Ignoro, äre, ävi, ätum, tr. and mense; inhuman, fierce, savage, intr. (ignarus), not to know, to wild. be ignorant of, unacquainted Immatūrus, a, um, adj. (in + with.

maturus), unripe, immature, unIgnosco, ĕre, ovi, ötum, tr. (in + seasonable, premature, untimely. nosco), to pardon, forgive, over- Imměmor, oris, adj. (in + melook, excuse.

mor), unmindful, forgetful, heedIgnotus, a, um, adj. (in+gnotus), less, regardless. unknown, not known.

Immensus, a, um, adj. (in + Ilex, icis, f., the holm-oak, great mensus), immense, vast, inscarlet-oak.

measurable, boundless. In imIlle, illa, illud, gen. illius, dem. mensum, to an immense distance

adj. pron., that, that person or or height. thing; this. Also pers. pron., he, Imminŭo, ĕre, ui, útum, tr. (in she, it.

+ minuo), to lessen, diminish; Illecěbra, ae, f. (illicio), an en- to iinpair, weaken, subvert, ruin,

ticement, allurement, attrac- violate, infringe. tion, charm, lure.

Immitto, ère, misi, missum, tr. Illectus, a, um, part. from.

(in + mitto), to send in, let in, Illicio, ĕre, exi, ectum, tr. (int cast, throw; to let loose, dis

lacio), to allure, entice, decoy, charge; to instigate, suborn. inveigle, attract.

Immo, adv., no, nay, no indeed, on Illico, adv. (in + loco), there, in the contrary. Immo vero, no in

that place; on the spot, instant- deed, nay indeed, nay rather. ly, immediately.

Immoderātus, a, um, adj. (in + Illim, adv. (an old form for illinc), moderatus), immoderate, exces

from that time, from that place, sive, unrestrained, unbridled. thence.

Immortālis, e, adj. (in + mortaIlluc, adv. (ille), thither, to that lis), immortal, undying ; imper

place. Huc (et) illuc, hither and ishable, endless, eternal. thither.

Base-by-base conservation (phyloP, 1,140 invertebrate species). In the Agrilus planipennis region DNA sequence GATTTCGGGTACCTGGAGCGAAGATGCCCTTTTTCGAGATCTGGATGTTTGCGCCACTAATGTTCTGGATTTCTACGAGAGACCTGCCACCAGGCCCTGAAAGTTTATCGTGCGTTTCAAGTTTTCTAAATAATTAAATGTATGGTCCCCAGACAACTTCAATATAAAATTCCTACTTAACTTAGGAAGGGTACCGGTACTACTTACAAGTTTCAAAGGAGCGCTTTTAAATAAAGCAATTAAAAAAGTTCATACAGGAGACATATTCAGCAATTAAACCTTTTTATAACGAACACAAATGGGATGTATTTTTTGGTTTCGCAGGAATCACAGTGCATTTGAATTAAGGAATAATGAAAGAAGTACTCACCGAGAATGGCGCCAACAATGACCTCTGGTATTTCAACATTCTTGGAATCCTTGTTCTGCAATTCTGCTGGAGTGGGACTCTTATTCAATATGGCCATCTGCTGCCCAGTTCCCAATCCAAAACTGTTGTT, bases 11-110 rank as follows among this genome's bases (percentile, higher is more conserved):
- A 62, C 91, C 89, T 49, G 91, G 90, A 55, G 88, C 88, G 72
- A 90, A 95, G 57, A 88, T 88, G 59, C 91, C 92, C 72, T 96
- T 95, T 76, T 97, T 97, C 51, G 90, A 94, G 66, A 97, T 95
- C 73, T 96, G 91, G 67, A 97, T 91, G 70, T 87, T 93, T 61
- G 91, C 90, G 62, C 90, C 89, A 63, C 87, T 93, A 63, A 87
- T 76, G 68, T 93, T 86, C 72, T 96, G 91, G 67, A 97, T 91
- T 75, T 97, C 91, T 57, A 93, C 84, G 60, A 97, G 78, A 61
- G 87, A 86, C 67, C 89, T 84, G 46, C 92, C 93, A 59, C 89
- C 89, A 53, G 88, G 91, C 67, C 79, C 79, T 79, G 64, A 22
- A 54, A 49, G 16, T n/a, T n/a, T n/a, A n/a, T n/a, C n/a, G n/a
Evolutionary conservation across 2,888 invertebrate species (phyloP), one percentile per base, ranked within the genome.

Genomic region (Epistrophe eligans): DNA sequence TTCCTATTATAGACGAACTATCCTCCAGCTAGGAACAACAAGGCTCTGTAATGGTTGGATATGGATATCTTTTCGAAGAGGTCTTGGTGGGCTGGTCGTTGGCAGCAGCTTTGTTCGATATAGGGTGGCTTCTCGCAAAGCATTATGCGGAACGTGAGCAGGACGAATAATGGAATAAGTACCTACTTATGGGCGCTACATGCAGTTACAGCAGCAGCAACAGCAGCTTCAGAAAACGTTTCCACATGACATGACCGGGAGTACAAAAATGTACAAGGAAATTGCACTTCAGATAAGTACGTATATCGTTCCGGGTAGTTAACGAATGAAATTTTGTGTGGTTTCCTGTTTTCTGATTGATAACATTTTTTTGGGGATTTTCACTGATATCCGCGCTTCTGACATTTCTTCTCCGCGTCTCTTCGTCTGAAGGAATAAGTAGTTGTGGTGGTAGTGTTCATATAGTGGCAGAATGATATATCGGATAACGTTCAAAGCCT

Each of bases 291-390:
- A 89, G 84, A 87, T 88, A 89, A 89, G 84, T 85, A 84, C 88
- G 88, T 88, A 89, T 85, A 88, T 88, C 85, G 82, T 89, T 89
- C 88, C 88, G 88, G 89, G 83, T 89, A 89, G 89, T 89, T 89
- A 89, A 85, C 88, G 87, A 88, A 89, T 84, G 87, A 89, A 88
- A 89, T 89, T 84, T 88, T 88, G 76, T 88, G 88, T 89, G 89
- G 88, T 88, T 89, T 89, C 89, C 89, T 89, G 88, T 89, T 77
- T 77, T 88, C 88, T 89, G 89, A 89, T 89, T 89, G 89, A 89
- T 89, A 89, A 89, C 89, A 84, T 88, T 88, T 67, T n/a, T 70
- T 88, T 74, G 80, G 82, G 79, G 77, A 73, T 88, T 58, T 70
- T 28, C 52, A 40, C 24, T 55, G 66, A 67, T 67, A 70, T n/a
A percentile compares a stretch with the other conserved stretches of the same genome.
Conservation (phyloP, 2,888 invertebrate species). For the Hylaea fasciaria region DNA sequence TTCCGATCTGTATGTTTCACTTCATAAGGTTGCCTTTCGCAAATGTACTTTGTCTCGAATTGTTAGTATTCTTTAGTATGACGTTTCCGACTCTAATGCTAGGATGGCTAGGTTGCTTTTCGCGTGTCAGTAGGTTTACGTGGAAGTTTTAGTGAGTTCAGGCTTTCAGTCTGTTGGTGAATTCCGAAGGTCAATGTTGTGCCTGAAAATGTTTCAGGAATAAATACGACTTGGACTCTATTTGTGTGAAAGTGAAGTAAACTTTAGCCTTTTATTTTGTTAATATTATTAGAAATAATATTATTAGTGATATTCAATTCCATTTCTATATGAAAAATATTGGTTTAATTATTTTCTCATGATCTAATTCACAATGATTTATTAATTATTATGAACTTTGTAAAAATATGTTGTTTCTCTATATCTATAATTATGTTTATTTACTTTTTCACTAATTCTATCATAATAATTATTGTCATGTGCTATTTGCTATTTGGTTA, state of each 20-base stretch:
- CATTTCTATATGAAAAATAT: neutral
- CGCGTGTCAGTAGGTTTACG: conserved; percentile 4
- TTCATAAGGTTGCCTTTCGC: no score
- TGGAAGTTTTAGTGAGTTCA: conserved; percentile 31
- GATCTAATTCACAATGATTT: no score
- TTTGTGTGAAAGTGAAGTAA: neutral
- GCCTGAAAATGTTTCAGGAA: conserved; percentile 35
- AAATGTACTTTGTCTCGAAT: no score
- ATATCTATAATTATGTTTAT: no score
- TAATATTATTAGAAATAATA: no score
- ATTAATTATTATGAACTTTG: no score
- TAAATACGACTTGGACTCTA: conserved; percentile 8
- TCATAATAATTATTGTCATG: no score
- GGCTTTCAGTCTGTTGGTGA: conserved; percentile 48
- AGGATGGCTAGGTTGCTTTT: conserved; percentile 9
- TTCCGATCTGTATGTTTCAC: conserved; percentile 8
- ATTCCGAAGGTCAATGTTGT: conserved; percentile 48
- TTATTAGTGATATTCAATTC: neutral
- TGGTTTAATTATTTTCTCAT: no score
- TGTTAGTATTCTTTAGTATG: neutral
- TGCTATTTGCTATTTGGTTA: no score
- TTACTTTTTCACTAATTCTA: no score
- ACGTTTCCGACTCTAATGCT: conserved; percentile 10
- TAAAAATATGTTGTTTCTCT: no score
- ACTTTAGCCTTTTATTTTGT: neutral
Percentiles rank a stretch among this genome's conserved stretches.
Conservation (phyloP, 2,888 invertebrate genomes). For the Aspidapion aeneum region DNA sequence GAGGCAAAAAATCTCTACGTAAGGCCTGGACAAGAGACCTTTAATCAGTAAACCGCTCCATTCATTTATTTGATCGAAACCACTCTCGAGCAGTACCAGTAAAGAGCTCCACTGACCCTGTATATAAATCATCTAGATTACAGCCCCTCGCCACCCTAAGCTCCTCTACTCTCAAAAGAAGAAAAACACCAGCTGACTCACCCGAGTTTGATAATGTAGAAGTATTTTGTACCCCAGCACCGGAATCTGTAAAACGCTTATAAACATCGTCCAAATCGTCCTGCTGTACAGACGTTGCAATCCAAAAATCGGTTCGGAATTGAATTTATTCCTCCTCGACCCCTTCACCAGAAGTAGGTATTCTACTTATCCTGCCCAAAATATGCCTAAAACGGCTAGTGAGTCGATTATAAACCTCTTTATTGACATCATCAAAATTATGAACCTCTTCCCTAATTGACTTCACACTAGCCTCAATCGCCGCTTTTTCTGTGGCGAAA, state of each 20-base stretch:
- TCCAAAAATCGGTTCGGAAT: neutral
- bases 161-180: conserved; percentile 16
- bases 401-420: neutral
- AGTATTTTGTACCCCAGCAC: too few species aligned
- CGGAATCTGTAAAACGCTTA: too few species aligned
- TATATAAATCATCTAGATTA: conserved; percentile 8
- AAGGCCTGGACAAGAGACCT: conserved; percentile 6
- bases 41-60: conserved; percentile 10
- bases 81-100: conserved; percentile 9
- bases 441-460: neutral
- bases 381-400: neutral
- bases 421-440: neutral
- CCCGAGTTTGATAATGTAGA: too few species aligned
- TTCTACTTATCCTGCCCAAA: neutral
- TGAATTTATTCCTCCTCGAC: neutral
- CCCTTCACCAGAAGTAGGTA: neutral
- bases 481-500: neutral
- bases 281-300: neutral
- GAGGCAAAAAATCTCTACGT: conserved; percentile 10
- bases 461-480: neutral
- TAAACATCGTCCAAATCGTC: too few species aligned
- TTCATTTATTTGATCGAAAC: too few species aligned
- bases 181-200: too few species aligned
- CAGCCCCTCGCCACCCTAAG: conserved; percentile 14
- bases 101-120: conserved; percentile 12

Immünis, e, adj. (in + munis), Illustris, e, adj. (in + lustro), free or exempt from a public

clear, bright, luminous; plain, office, burden, or charge; free distinct, evident, manifest.

from taxes, tax-free; free from, Imāgo, inis, f., an image, figure, exempt.

likeness; an ancestral image, Immūto, äre, ävi, ätum, tr. (in made of wax.

Homo multarum + muto), to change, alter, reimaginum (a man of many im- verse. ages), i. e. one descended from a Impar, åris, adj. (in + par), un

long line of noble ancestors. even, unequal, inferior, dissimiImbecillus, a, um, adj., weak,

lar. feeble, tender.

Imparātus, a, um, adj. (in + parImbellis, e, adj. (in + bellum), atus), unprepared, not ready,

unwarlike, effeminate, cowardly, unprovided. faint-hearted.

Impedimentum, i, n. (impedio), Imbèo, ére, ui, ūtum, tr., to wet, an impediment, hindrance; in

steep, imbue; to initiate, in- the pl., the baggage of an army. struct.

Impódio, ire, ivi, itum, tr. (in Imitor, äri, ätus, dep., to imitate, + pes), to entangle, ensnare, copy, counterfeit.

shackle, hamper, hinder, impede; Immānis, e, adj. (in + mag- to detain, obstruct, retard, check,

nus), huge, vast, enormous, im- prevent.